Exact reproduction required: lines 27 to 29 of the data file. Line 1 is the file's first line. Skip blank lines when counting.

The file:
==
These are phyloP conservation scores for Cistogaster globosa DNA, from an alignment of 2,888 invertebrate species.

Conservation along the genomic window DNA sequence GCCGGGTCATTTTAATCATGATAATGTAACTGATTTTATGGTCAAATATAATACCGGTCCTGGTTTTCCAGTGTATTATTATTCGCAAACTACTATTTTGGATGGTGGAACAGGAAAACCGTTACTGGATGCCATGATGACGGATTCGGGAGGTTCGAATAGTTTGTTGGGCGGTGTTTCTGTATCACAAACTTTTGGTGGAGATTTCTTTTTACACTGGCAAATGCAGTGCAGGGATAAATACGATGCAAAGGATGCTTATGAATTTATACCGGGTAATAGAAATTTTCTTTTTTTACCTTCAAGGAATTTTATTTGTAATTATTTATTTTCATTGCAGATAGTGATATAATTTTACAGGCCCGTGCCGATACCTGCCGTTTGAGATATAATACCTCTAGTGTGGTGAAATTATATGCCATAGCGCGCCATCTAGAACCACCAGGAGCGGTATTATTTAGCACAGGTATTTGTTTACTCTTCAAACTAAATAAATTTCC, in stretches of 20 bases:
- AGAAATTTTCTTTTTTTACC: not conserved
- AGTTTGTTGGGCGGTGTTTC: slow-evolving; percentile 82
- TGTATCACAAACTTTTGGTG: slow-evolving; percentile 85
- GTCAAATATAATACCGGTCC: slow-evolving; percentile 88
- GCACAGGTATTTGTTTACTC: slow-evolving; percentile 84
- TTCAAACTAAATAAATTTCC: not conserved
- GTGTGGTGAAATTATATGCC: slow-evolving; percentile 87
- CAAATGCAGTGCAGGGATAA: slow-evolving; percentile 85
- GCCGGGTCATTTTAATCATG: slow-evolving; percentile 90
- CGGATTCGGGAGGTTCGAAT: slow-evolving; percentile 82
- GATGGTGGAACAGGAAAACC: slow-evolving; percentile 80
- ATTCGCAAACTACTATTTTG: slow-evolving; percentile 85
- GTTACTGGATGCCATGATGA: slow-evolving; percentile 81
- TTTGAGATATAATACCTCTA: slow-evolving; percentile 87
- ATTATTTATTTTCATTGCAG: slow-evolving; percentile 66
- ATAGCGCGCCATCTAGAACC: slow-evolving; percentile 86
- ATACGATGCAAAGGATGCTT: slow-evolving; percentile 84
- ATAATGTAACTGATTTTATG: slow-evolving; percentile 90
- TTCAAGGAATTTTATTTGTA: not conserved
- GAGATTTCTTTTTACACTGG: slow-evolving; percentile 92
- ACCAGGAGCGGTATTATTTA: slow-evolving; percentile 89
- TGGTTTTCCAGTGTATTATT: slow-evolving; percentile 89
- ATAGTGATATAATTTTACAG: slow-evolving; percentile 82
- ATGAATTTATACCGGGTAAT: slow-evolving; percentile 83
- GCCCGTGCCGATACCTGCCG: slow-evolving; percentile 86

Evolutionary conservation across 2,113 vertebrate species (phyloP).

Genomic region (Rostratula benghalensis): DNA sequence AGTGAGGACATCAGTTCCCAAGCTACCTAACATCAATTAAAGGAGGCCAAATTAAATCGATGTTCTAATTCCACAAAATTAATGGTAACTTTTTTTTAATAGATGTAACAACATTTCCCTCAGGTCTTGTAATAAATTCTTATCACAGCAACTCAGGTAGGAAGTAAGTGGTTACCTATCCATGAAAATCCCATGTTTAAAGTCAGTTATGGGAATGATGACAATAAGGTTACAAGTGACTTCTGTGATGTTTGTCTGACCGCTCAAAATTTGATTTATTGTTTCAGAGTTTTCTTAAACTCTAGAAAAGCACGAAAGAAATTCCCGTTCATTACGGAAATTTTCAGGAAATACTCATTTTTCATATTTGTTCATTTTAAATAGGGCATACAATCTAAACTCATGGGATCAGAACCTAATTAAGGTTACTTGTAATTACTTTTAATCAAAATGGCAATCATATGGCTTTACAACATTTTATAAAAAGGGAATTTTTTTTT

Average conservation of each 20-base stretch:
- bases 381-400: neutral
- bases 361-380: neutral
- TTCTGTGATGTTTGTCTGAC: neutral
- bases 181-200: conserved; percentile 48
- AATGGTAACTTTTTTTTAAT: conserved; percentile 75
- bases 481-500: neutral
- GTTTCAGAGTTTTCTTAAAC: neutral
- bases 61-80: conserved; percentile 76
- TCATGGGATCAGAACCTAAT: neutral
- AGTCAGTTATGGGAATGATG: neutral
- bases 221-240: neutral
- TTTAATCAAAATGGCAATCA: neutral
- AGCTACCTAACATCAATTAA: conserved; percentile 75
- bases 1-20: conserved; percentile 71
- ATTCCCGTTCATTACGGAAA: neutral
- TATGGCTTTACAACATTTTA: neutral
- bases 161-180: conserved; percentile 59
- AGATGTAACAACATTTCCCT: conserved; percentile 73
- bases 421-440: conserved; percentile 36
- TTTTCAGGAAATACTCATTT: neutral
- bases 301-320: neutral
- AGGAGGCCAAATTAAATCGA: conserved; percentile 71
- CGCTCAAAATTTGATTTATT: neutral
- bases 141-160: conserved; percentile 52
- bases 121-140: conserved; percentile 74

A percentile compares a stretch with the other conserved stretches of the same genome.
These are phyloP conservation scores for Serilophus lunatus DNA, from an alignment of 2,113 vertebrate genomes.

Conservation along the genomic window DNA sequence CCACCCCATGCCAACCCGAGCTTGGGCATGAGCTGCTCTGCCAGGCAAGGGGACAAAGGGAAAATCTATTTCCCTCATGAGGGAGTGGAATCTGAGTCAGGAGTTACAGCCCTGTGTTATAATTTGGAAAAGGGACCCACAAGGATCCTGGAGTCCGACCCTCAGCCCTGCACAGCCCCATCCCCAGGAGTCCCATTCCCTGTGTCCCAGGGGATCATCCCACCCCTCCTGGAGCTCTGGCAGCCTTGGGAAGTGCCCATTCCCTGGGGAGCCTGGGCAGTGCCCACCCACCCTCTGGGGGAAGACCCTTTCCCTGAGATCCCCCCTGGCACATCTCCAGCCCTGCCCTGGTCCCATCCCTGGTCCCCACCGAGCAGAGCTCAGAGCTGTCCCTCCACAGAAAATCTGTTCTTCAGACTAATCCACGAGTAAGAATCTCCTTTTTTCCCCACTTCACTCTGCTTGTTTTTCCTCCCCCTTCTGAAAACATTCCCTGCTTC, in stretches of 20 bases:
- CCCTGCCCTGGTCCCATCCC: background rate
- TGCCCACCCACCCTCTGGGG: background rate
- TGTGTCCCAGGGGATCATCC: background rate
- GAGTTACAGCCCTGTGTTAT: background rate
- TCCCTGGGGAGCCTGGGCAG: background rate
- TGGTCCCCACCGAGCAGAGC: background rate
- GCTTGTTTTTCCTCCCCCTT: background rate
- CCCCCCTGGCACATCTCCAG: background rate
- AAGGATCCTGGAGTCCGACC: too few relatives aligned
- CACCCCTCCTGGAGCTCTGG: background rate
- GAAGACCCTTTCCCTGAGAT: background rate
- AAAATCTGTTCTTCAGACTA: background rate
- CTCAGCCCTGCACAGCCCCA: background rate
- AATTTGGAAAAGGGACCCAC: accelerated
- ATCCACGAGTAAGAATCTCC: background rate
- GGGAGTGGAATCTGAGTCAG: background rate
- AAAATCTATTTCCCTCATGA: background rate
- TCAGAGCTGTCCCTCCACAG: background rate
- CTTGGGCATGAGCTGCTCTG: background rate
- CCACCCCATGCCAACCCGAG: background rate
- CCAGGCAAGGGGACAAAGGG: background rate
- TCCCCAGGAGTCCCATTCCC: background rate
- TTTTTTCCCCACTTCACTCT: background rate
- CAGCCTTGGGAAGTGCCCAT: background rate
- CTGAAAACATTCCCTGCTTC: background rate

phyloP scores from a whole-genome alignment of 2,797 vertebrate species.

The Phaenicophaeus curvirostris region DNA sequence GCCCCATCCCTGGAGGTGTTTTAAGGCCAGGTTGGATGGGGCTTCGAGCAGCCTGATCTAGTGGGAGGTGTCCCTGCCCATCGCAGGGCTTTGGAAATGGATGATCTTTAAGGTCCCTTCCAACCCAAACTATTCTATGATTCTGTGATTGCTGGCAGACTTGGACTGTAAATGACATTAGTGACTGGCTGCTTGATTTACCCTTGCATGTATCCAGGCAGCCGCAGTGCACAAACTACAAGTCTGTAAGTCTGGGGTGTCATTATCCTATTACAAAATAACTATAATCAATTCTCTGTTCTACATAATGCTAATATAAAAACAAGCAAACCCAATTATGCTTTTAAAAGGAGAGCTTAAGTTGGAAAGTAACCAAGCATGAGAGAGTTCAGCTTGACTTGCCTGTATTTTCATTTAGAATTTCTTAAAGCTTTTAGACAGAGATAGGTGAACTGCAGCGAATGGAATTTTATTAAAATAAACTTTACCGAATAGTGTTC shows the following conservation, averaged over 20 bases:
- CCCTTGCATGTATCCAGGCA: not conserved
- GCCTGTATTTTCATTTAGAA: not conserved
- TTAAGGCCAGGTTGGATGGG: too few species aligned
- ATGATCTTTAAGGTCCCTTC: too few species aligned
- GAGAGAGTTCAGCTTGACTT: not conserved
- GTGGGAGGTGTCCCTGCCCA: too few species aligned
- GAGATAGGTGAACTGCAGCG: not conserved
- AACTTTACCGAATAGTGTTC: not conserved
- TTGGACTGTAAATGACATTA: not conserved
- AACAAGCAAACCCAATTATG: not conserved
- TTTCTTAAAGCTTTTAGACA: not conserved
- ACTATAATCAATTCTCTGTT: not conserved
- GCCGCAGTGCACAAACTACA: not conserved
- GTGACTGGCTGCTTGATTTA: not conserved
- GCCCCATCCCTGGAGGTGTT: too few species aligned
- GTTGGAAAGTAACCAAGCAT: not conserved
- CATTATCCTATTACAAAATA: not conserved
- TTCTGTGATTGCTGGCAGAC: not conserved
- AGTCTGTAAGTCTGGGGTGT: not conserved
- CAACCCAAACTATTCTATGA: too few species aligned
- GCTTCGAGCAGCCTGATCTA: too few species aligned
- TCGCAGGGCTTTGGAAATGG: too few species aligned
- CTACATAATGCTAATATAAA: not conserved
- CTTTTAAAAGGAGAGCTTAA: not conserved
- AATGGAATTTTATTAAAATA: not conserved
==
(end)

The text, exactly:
- GCCCGTGCCGATACCTGCCG: slow-evolving; percentile 86

Evolutionary conservation across 2,113 vertebrate species (phyloP).

Genomic region (Rostratula benghalensis): DNA sequence AGTGAGGACATCAGTTCCCAAGCTACCTAACATCAATTAAAGGAGGCCAAATTAAATCGATGTTCTAATTCCACAAAATTAATGGTAACTTTTTTTTAATAGATGTAACAACATTTCCCTCAGGTCTTGTAATAAATTCTTATCACAGCAACTCAGGTAGGAAGTAAGTGGTTACCTATCCATGAAAATCCCATGTTTAAAGTCAGTTATGGGAATGATGACAATAAGGTTACAAGTGACTTCTGTGATGTTTGTCTGACCGCTCAAAATTTGATTTATTGTTTCAGAGTTTTCTTAAACTCTAGAAAAGCACGAAAGAAATTCCCGTTCATTACGGAAATTTTCAGGAAATACTCATTTTTCATATTTGTTCATTTTAAATAGGGCATACAATCTAAACTCATGGGATCAGAACCTAATTAAGGTTACTTGTAATTACTTTTAATCAAAATGGCAATCATATGGCTTTACAACATTTTATAAAAAGGGAATTTTTTTTT